Boccaccio then returned to Florence in 1340; it’s unknown if he was present during the infamous Black Death, the plague that hit the town in 1348, killing three fifths of the population.
The plague experience represents a breakthrough in Boccaccio’s life: he then started to write The Decameron and he set his masterpiece in the plague-ravaged Florence in 1348.
The Decameron is structured as a frame story and it’s made up by a collection of 100 novelle (tales) told by ten characters for ten days.
If the frame story pattern looks familiar to you it’s probably because of the Canterbury Tales by Chaucer, who was heavily influenced by Boccaccio.
The Decameron and the Canterbury Tales have several elements in common as well, such as the frame story structure and the fact that both were not written in Latin but in vernacular languages.
While Chaucer’s characters told stories to each other to basically have some fun during their pilgrimage, on comparison Boccaccio gave us a far darker setting.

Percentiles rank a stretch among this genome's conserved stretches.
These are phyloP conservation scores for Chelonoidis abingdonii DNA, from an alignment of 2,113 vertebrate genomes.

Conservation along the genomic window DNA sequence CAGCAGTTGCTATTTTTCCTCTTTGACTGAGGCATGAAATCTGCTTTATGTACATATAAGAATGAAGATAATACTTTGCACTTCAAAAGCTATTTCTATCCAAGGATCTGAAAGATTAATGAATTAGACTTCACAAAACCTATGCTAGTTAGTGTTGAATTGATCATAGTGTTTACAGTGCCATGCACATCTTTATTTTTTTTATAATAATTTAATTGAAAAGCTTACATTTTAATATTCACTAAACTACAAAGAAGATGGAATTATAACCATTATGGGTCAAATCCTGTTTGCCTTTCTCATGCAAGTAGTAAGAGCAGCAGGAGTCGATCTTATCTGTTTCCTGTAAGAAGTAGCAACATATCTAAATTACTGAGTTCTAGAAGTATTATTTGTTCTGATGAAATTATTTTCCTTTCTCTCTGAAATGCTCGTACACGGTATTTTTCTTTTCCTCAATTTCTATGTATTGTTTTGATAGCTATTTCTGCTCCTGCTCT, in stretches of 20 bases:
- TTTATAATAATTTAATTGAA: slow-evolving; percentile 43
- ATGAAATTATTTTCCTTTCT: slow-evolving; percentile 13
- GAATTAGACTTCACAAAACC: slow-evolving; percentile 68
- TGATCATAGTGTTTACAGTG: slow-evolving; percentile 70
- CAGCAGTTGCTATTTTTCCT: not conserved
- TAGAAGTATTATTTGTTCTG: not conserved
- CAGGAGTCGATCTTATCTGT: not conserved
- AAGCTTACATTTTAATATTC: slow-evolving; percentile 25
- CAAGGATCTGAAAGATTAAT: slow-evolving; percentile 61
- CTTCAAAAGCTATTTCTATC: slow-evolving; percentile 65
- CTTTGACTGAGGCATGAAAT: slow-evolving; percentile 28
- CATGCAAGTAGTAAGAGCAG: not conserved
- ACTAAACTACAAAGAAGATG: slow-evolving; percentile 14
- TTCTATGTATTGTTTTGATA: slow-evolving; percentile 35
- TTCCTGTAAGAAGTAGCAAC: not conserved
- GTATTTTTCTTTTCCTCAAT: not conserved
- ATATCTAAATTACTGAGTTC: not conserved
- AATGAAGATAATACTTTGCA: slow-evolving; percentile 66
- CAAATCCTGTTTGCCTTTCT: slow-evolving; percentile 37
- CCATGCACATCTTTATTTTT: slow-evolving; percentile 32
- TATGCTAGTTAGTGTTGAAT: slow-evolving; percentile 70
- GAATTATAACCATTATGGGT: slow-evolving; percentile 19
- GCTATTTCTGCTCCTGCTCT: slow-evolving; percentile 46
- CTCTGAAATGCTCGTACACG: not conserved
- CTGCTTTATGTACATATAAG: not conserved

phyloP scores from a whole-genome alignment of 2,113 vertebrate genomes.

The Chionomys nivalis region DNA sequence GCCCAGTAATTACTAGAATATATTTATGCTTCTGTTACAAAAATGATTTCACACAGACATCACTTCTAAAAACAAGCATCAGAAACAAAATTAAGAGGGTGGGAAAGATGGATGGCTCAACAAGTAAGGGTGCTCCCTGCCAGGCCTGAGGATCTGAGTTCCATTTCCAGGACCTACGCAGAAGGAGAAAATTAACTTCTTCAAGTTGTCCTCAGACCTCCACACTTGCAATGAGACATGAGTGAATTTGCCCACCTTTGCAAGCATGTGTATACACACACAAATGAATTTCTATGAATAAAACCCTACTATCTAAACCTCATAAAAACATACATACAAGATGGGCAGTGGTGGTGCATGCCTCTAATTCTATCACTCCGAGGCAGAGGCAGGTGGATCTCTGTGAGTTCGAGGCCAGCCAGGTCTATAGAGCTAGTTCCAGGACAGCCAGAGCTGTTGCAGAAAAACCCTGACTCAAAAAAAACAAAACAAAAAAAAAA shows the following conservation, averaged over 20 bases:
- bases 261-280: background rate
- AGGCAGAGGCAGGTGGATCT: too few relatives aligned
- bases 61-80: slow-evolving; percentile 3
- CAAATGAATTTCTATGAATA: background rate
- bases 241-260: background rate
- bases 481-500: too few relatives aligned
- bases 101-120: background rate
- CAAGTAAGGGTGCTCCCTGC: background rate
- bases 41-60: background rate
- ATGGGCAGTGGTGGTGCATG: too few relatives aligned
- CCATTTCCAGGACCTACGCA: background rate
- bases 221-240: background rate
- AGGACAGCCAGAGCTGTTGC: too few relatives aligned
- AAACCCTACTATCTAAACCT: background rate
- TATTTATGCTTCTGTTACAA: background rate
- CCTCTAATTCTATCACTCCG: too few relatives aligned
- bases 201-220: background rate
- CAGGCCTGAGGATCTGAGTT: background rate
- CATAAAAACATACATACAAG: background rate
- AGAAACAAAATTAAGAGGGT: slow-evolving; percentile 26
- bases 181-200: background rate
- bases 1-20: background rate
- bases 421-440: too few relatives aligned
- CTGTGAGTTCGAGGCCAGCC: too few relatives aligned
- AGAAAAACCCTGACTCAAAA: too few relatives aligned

Three young men and seven young women run away from Florence to find refuge in a villa on the hills, probably inspired by a real estate owned by Boccaccio himself.
This villa is a locus amoenus, an idyllic place where the comrade, called brigata, can establish the norms of common decency and the well manners again in a stark contrast to the town, where people die relentlessly and where the self-preservation has become the priority for the survivors.
Hence Pampinea, the leader of the brigata, proposes to nominate a Queen or a King among them every day.
It’s up to the ruler of the day to set up their daily routine and to choose the theme of the stories everyone has to tell.
The themes will be very different to each other: loves that end tragically, misadventures that ends happily, wives who play tricks on their husbands and vice versa…
What emerges from these tales is an accurate portrayal of the Late Middle Ages in Italy with a particular focus on the society of Florence and its prerogatives, such as the rise of the mercantile class and the rivalry with the aristocracy and the corruption of the clergy; because of that many commentators defined the Decameron the Human Commedia and some even labeled it as the Anti-Commedia.
Overall what prevails is a Humanistic faith in the power of humanity, in our intellectual resources.